First, there was no board meeting to discuss firing me. Quarterly board meetings were a regular thing. Each board member, independent of one another, was contacted by the board chairman and told of his decision. A month previous to my firing, I had asked the board chairman if we ought to have a board meeting and pose a “vote of confidence” in my leadership. The answer was “no, I don’t think that’s necessary.”

Second, there was no family-foundation board meeting to discuss firing me. I served on the boards of two of the founders’ family foundations for a decade up to that point. Without the founders’ contributions, there would be no Sutherland Institute. In many respects, they were family to me. Not a peep. In fact, several of the family members were not aware of the decision.

Third, no explanations were offered as I met after the fact with a few key people involved. About two weeks after I was fired I met with a board member who was with the board chairman as I was fired the morning of August 15, 2014. He was and is a friend. I invited him to join the board. In response to my question – why? – he simply said that after hearing the board chairman’s reason he knew there was no way to fix it and no reason to go through the motions to address it with the board.

I met with the founder’s wife almost six months later. She was emotional from the beginning to the end of the one-hour and a half meeting. We were close and she remains my friend. In response to my question – why? – she had no answer except to say that the decision was the business of the Sutherland Institute board. Huh? She was de facto chairman of the board. Surely she would have insisted on a board meeting, whether Sutherland’s or her family foundation’s, to discuss the decision. But no. I love her. She is a beautiful person. And yet nothing from her about the firing.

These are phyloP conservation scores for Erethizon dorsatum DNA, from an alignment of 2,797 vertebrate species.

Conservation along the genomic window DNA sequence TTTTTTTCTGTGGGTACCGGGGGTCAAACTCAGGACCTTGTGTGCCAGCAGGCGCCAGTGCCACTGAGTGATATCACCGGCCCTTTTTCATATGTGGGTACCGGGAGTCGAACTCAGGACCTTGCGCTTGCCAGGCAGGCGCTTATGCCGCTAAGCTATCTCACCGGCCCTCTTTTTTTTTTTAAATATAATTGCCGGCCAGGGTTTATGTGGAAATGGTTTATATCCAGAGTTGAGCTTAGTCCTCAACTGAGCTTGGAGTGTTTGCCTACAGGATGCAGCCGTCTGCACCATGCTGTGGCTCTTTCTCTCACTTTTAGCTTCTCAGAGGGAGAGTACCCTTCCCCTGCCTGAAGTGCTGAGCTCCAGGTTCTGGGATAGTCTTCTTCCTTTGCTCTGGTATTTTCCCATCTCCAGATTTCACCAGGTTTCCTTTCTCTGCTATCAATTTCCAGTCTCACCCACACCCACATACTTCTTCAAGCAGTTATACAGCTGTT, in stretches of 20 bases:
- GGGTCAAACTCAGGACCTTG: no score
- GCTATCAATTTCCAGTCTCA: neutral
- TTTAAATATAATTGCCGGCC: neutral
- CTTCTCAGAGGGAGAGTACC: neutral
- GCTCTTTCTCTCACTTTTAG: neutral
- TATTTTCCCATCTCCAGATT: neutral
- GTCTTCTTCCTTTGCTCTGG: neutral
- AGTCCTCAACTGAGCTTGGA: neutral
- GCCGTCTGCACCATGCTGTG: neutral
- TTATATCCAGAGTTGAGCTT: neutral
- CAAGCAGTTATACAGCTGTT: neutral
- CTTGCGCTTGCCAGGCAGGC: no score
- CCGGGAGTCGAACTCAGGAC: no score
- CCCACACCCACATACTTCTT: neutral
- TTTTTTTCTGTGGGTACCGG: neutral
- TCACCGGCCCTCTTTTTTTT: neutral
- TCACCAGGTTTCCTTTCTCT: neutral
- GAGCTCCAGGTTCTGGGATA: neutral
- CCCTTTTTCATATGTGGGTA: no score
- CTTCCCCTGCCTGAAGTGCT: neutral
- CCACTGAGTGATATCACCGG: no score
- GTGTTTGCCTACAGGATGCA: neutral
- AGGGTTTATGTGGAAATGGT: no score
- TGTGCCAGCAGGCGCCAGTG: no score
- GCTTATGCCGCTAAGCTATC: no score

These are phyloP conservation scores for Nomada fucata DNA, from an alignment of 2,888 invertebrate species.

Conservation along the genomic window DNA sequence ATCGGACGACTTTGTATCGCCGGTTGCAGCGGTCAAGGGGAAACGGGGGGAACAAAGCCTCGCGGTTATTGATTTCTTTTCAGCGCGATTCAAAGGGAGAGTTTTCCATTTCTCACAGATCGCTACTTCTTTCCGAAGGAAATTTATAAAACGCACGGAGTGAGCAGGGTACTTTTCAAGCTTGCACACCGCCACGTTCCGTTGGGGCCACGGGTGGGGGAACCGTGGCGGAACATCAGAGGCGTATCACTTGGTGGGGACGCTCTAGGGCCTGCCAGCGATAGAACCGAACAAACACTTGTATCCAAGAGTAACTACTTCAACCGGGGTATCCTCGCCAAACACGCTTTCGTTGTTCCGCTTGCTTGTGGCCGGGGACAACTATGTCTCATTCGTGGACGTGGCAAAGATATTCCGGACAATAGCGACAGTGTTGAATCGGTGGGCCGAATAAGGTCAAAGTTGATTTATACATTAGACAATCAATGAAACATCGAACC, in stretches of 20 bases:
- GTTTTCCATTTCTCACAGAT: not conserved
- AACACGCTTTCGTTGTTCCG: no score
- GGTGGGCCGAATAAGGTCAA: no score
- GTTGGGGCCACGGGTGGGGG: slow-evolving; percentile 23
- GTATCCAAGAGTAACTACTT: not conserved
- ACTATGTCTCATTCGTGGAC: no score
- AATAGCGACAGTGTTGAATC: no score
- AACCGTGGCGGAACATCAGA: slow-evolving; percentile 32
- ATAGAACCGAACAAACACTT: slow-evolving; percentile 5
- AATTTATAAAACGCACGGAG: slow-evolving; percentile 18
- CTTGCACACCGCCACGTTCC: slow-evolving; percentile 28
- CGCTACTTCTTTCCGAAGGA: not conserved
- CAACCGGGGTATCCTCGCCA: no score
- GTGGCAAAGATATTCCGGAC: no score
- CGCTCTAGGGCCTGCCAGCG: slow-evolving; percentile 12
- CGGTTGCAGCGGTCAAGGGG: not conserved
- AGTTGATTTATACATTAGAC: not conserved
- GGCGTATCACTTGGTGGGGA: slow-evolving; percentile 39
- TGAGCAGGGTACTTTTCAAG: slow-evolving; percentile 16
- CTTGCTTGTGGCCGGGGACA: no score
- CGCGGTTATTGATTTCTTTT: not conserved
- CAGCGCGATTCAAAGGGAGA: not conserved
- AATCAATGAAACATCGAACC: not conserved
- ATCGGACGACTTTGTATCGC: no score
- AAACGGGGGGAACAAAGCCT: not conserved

Another board member and friend who I also invited to join the board, in tears, told me she knew nothing about the motives behind the decision and then regretted not speaking up in objection.

Another board member and member of the board’s executive committee has not communicated with me about the decision or since the decision. He and I were the only two non-family board members on the founder’s family foundation. We were close. Our admiration for each other was mutual. With our wives, we double-dated now and then. Complete radio silence for seven years now.

What possible reason to fire me could be so secret that none of these good people would give me an answer? Why the deep emotions and still no answer? Why the extreme of zero contact? What if I am right about my conclusion – my church asked them to fire me? If I am right, I can only imagine the depths of emotion they felt to “follow the Brethren” and betray a dear friend.